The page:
Triglyceride Test (cont.)
Benjamin Wedro, MD, FACEP, FAAEM
Dr. Ben Wedro practices emergency medicine at Gundersen Clinic, a regional trauma center in La Crosse, Wisconsin. His background includes undergraduate and medical studies at the University of Alberta, a Family Practice internship at Queen's University in Kingston, Ontario and residency training in Emergency Medicine at the University of Oklahoma Health Sciences Center.
Melissa Conrad Stöppler, MD
Melissa Conrad Stöppler, MD, is a U.S. board-certified Anatomic Pathologist with subspecialty training in the fields of Experimental and Molecular Pathology. Dr. Stöppler's educational background includes a BA with Highest Distinction from the University of Virginia and an MD from the University of North Carolina. She completed residency training in Anatomic Pathology at Georgetown University followed by subspecialty fellowship training in molecular diagnostics and experimental pathology.
In this Article
- Triglyceride test facts
- What are triglycerides?
- How are triglyceride levels measured?
- What are normal triglyceride levels, and what do high triglyceride levels mean?
- How can I lower my triglyceride levels?
- Changes in diet
- Lower Triglycerides - Slideshow
- High Cholesterol - Quiz
- Cholesterol Levels - Slideshow
Changes in diet
The following dietary changes may be helpful in lowering triglycerides.
- Decreasing your intake of sugar: If you have a sweet tooth, try to set limits on how often and how much sugar you consume. You can cut your intake in half to begin with, and continue cutting back from there. Remember to read the labels to check for sugar content in both food and beverages.
- Changing from white to brown: If you eat white rice, bread, and pasta, switch to whole wheat products. It may take a little while to get used to the difference in taste, but it's worth the effort for the benefits to your health. There are a variety of whole wheat products on the market, so experiment until you find the one that you like best.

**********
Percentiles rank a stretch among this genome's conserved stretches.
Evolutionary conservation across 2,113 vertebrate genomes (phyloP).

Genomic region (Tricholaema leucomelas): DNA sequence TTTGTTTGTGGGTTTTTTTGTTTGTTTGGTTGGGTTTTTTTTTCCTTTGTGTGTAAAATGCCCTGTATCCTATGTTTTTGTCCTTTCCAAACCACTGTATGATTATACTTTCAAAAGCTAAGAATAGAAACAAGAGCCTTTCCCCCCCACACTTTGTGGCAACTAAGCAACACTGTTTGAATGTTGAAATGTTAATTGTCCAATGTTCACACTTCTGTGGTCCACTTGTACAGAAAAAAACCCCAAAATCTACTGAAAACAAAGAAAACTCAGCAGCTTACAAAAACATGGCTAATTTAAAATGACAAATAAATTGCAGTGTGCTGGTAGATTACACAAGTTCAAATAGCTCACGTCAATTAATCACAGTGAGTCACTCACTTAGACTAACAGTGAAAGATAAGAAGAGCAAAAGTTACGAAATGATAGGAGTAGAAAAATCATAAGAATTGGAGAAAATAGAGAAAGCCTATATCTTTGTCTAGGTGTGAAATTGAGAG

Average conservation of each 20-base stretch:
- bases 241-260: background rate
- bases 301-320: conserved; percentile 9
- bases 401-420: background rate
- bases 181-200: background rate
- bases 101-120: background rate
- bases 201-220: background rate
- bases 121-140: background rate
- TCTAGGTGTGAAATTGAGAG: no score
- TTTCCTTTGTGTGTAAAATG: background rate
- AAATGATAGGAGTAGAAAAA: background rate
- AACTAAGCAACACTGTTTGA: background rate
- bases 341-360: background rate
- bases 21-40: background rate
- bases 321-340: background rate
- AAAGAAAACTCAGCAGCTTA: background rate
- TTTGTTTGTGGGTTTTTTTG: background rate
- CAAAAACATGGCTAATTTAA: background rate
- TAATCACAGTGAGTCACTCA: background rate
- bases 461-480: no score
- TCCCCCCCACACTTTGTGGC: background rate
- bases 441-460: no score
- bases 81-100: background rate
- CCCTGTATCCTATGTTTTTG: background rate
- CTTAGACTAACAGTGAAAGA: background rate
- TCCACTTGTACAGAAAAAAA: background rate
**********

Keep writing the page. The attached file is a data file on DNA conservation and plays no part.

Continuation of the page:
- Switching fats: Limit or avoid foods with saturated and trans fats. These include fried foods, lard, butter, whole milk, ice cream, commercial baked goods, meats, and cheese. Read the nutrition labels to determine whether these unhealthy fats are present.
Switch to monounsaturated and polyunsaturated fats instead of trans or saturated fats. The best sources of these fats are olive oil, canola oil, nuts, and fatty fish like salmon, mackerel, lake trout, sardines, herring, and albacore tuna. Learning to interpret food labels will help you understand the kinds of fat in the food you buy and consume.
Medically reviewed by Rambod Rouhbakhsh, MD, MBA, FAAFP; American Board of Family Medicine
Fauci, Anthony S., et al. Harrison's Principles of Internal Medicine. 17th ed. United States: McGraw-Hill Professional, 2011.
University of Massachusetts Medical School. Triglycerides.
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